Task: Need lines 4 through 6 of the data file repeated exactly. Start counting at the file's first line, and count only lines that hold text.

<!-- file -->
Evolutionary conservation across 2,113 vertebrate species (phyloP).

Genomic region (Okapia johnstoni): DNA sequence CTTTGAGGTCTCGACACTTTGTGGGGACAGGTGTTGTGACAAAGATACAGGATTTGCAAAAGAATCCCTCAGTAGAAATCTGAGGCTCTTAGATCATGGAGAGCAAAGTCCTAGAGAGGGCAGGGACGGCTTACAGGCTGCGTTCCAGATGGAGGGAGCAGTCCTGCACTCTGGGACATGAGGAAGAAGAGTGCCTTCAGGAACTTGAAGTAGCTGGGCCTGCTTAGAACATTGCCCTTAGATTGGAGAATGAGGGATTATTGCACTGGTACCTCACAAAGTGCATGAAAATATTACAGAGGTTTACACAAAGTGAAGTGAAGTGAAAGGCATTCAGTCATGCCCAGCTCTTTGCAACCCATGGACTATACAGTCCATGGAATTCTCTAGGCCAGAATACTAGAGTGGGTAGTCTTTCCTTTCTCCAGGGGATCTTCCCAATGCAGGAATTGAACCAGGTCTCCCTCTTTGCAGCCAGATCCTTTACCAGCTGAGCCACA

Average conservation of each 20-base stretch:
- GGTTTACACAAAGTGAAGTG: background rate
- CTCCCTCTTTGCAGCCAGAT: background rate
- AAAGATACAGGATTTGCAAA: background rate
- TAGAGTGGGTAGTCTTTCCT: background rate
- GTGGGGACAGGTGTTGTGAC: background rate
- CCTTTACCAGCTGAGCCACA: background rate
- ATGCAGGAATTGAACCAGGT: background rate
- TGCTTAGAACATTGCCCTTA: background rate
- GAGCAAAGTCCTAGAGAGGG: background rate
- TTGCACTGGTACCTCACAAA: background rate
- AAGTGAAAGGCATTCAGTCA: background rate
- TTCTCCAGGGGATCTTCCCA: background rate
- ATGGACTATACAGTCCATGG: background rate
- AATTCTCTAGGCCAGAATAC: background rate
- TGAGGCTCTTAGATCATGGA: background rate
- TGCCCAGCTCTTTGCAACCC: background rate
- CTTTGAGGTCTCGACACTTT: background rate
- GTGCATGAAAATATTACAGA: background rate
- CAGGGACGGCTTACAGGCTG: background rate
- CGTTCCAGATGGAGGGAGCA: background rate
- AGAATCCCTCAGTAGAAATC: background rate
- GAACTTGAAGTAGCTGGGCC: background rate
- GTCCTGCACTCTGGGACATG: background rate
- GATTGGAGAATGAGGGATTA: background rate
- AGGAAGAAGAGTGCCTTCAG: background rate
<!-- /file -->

- GGTTTACACAAAGTGAAGTG: background rate
- CTCCCTCTTTGCAGCCAGAT: background rate
- AAAGATACAGGATTTGCAAA: background rate